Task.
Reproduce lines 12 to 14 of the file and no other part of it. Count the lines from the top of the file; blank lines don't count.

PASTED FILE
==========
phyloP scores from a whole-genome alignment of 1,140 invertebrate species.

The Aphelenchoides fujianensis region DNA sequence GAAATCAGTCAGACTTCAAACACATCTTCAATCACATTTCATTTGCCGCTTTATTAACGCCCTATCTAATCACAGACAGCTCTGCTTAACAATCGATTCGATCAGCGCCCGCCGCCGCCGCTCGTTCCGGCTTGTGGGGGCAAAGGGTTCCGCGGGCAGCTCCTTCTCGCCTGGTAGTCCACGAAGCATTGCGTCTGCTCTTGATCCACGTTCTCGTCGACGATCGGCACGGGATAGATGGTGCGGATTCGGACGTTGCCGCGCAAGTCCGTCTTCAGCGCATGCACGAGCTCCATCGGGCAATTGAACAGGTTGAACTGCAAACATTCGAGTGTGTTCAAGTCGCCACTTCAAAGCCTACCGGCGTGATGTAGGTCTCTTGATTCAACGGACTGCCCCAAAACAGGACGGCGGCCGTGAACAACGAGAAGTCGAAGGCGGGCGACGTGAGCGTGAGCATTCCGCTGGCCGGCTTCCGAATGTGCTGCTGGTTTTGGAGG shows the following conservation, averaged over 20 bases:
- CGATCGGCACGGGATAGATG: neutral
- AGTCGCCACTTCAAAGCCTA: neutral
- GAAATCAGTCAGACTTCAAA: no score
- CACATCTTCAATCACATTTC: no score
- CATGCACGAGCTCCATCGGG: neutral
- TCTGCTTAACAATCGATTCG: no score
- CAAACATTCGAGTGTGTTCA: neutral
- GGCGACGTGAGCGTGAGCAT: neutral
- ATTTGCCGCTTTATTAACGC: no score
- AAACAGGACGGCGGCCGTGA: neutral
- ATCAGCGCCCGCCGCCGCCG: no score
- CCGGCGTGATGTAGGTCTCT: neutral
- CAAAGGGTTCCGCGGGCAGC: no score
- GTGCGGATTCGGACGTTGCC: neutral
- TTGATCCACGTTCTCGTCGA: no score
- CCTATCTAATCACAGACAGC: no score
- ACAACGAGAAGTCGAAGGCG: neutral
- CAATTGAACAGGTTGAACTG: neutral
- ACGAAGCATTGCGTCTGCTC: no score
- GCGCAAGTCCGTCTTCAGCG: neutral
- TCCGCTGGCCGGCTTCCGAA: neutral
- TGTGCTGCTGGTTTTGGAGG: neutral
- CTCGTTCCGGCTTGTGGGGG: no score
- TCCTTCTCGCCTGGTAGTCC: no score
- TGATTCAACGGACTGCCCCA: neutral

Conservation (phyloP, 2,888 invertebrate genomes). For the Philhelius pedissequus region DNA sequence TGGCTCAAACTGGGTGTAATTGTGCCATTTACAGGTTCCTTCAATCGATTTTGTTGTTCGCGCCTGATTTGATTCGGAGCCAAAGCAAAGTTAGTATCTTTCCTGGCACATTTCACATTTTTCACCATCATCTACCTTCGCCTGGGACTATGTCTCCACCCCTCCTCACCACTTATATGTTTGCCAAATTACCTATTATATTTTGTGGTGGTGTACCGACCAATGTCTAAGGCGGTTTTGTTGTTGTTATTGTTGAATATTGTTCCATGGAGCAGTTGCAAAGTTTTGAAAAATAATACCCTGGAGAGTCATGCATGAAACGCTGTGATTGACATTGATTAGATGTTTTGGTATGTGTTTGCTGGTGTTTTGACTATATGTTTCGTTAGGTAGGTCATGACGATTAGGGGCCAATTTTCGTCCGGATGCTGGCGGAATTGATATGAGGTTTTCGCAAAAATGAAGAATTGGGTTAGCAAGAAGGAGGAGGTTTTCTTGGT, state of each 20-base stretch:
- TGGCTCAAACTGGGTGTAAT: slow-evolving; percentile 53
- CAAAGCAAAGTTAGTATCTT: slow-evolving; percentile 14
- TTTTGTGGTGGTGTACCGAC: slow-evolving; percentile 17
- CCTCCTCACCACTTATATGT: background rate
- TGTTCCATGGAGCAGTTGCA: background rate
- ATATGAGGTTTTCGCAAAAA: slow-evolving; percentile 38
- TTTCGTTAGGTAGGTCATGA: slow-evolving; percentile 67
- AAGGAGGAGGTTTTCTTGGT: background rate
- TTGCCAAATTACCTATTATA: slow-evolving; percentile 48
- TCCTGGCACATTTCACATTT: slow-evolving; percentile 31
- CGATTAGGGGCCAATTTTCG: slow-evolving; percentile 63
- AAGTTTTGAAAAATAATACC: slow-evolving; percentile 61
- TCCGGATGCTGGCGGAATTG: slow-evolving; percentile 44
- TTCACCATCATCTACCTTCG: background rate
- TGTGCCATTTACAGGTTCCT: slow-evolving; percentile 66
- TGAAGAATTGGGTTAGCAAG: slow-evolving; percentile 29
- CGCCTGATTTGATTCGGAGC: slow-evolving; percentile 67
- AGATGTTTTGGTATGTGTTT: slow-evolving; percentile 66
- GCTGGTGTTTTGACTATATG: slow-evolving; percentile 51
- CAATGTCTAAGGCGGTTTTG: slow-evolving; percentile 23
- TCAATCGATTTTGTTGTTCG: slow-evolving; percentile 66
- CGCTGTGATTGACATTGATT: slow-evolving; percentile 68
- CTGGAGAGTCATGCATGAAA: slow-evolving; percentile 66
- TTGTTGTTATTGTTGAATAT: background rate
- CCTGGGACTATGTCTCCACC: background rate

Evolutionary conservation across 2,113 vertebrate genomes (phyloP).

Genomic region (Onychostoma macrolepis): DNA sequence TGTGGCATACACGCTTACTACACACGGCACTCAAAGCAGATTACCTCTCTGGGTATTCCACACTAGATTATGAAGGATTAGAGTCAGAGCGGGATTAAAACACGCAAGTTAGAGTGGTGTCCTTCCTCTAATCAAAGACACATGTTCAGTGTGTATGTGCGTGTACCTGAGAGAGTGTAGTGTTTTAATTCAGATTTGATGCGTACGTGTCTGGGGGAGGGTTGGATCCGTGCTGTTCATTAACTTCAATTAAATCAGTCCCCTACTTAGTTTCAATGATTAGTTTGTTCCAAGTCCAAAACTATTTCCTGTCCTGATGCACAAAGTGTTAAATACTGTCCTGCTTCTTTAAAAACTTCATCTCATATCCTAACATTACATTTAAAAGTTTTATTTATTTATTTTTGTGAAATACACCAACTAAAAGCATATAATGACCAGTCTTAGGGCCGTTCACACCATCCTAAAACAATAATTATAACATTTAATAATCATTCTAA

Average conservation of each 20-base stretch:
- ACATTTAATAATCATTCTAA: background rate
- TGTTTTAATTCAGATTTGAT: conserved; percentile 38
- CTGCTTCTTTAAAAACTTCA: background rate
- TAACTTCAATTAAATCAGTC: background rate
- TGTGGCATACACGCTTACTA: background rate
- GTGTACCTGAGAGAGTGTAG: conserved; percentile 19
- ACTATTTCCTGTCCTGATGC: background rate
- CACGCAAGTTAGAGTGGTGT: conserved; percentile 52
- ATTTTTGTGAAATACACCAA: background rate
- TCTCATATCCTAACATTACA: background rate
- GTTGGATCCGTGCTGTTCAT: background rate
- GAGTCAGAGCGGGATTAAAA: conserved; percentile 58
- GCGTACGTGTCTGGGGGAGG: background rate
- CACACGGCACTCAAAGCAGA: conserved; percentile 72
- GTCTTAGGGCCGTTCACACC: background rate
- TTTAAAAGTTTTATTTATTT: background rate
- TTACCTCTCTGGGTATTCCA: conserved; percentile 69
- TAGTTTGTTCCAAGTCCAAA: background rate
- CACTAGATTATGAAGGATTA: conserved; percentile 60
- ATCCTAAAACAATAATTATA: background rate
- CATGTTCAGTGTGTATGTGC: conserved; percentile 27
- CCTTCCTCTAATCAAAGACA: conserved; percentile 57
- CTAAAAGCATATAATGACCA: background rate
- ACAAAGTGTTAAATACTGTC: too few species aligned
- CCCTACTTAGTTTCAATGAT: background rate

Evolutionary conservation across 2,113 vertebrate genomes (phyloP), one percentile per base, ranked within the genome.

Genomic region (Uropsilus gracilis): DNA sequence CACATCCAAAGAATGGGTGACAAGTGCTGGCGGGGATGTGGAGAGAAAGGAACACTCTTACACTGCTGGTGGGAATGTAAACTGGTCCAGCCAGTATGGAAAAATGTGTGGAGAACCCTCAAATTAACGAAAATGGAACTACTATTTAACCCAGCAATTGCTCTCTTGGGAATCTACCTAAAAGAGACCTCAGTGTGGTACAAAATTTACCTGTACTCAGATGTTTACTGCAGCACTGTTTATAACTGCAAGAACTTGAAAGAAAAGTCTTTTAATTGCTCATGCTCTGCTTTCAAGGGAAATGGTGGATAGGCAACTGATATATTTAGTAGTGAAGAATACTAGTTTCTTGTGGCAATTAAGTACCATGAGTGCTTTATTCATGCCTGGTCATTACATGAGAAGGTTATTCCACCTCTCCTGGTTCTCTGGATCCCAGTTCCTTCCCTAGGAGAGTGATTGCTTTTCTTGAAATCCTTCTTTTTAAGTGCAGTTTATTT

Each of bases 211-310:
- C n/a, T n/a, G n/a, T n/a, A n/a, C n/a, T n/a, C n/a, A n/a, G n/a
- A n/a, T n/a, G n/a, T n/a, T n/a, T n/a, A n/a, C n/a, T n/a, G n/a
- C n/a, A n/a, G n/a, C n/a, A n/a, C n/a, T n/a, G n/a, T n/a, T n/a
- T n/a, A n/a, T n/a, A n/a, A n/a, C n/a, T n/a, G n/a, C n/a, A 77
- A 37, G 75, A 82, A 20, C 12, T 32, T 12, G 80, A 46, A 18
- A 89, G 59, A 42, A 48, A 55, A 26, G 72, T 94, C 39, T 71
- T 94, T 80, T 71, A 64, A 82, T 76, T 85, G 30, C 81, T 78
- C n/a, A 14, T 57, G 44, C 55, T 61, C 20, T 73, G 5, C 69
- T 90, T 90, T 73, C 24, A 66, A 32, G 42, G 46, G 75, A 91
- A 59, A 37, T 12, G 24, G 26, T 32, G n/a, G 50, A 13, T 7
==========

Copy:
- AAACAGGACGGCGGCCGTGA: neutral
- ATCAGCGCCCGCCGCCGCCG: no score
- CCGGCGTGATGTAGGTCTCT: neutral